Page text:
What is the Z-Score?

The Z-score is a financial statistic that measures the probability of bankruptcy.

How Does the Z-Score Work?

The Z-score is used to predict the likelihood that a company will go bankrupt. A company's Z-score is calculated based on basic indicators found on its financial statements (e.g. earnings, assets, liabilities, equity, etc.). Lower and negative Z-scores indicate a higher likelihood that a company will go bankrupt, whereas higher and positive scores indicate that a company will survive.

To illustrate, suppose company XYZ is given a Z-score of 3 and that company ABC is given a Z-score of 1. Of these two, company ABC has the greater likelihood of going bankrupt.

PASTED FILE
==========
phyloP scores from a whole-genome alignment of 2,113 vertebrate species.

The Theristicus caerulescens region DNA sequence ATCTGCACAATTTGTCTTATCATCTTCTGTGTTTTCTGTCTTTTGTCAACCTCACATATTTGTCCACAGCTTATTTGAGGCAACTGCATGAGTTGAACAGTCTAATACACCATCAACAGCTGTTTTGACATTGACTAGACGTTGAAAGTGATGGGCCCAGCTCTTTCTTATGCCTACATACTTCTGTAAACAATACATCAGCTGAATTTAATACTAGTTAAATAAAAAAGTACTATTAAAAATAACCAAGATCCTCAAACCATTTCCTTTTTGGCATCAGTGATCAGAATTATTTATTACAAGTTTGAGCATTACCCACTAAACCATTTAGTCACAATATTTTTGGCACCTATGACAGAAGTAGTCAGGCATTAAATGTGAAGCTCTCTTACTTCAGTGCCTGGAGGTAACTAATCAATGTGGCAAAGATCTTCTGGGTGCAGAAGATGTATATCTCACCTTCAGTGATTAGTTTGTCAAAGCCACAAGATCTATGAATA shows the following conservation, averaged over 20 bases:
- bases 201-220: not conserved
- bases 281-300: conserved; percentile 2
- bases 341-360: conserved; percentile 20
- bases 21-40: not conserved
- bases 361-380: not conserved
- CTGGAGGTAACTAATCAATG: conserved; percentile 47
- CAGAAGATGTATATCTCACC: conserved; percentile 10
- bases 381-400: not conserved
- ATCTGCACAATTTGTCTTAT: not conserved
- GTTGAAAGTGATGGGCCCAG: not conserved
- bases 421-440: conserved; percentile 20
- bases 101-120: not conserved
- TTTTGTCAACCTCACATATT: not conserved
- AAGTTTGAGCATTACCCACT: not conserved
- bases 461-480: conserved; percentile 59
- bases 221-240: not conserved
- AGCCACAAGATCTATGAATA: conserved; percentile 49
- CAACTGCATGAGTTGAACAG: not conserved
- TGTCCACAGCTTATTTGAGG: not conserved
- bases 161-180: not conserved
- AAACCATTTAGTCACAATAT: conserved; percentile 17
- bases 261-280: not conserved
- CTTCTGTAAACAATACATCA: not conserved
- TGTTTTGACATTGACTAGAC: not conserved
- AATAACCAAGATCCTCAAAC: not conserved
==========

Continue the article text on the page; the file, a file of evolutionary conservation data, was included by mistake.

Why Does the Z-Score Matter?

The Z-score serves as a critical indicator of a company's financial health and likelihood to survive. Therefore, the Z-score is important in auditing as well as analyzing credit.

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Paul Tracy
Paul Tracy

Paul has been a respected figure in the financial markets for more than two decades. Prior to starting InvestingAnswers, Paul founded and managed one of the most influential investment research firms in America, with more than 3 million monthly readers.

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